As many of you experienced firsthand, read online or saw on Facebook... the benefit last night was nothing short of amazing.
It was comforting to see so many faces. Some familiar, some I haven't seen in years, many of whom I have never met. Andy took the kids home after just a few minutes because it was just all too overwhelming for our Ben and he let me stay longer in order to visit. Wall-to-wall people and police escorts are generally very foreign to most four-year-olds. Plus, Ben was just so exhausted.
I wish there was a way for Andy to have stayed with me, too. So many would have loved to see him as well. But Benjamin has been very protective of his parents lately. He gets anxious when just one of us is gone and asks about us constantly until we return. Andy was kind enough to care for the kids until I came home just to sing to them before bed.
I received so much comfort from all of the friendly faces. Their stories. Their encouragement. But there was one category of people that made me feel especially emotional.
Other mothers of twins.
I know this story resonates with a lot of different people for a lot of different reasons. But I wonder if other moms of twins perhaps can feel our pain more than the average mom.
When the boys were born, it was easy to treat them as a 'set.' They were, after all, a 'two for one' kinda package deal. When one was hungry, we fed both. When one woke up, we woke up the other. When we bought a toy, we bought an identical one for his brother. It was easier that way. And in many ways, it was survival. It was difficult to tell them apart starting at about three months. I couldn't even tell them apart from their cries.
But the differences seemed to increase as the boys grew older. We'd see hints of personality in how they'd paint, how quickly they responded to directions, how they responded to potty training, making a mess, etc. And those differences seemed to multiply when they started preschool a few mornings a week this past fall.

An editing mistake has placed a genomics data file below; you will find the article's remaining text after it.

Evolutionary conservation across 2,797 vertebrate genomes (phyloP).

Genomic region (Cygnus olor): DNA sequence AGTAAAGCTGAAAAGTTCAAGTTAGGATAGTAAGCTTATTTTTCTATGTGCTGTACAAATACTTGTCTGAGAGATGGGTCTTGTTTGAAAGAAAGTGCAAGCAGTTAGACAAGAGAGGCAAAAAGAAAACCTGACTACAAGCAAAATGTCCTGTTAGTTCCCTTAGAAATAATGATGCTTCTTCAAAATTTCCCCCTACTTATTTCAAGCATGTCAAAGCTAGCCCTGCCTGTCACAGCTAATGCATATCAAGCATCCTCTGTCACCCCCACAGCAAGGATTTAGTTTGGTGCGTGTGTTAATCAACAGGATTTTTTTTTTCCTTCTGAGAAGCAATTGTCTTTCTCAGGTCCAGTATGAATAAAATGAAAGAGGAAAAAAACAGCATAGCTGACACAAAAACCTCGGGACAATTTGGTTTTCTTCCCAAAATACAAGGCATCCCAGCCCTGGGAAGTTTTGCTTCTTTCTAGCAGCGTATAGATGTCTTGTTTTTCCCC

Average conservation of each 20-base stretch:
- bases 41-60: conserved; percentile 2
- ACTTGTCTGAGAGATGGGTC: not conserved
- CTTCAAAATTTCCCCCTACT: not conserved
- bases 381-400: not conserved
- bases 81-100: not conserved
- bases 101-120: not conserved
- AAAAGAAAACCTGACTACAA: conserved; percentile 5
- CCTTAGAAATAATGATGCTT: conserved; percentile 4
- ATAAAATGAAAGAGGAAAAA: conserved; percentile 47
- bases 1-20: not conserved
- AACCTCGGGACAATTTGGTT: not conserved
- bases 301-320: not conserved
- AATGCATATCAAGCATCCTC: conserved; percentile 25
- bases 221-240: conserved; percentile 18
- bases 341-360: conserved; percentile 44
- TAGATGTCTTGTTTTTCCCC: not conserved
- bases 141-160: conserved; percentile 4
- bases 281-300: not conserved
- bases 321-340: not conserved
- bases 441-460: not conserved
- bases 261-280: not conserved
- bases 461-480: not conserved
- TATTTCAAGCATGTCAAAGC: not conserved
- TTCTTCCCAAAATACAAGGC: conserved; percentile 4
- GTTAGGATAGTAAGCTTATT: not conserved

It's difficult to explain to others, but having stayed home with them for the past five years, I can now tell them apart by their voice, their face, their hair, their walk.
Jack, my firstborn by one minute, tends to be the leader. Determined. Competitive. Independent. He demands respect and has always required a lot of attention from his daddy. Ever since he was born, we've said that Jack has had a sparkle in his eye. Inquisitive and thoughtful. And also a bit of an instigator.
Ben is my compliant and self-sacrificing second-born. He is eager to please and does not like confrontation. Always the peacemaker, Ben is also the first to go in for the hug. And the first to smile for pictures. He's a natural born teacher where things like kindness and thoughtfulness seem to be second-nature.
And yet, they rely on each other in ways that most siblings might not. Because they've always been together. Always. Womb-mates and roommates. Jack didn't like sleeping alone when Ben was in the hospital. Ben always wanted to call and talk to his brother when he was away. Ben has always been cool about taking direction from his brother, and Jack has always received confidence from Ben's quiet strength.
As hokey as it may sound, it's like they have one heart and two souls.
It seriously breaks my heart to think about separating them.
I took them both to Target a few weeks ago, just after Ben had gotten out of the hospital after brain surgery. We got the normal comments of, "Hey, are you twins?" where I'd just smile and nod. But I was surprised when both boys perked up.
"Yeah, we're twins!" Ben said.
And then Jack followed with, "And we're brothers, too!"
It warmed my heart to think about how these boys have come to process their relationship with their brother. Their pal. Their best friend.
Andy and I get overwhelmed when we think about what life may look like without one of our kids here with us. We get overwhelmed to think about what life may look like during the transition and what we will tell Jack. But worrying is not helpful. If anything, it is a black hole. It's not that we're refusing to acknowledge the truth. It's that we cannot handle thinking about much more than one day at a time.
"And we know that in all things
God works for the good of those who love him,
who have been called according to his purpose."
God has already brought so much good from this. And even if God doesn't answer our prayers in the way I'm praying He will, I know that He will continue to care for our family, especially in the lives of our favorite twins, Jonathan and Benjamin. Just as He always has.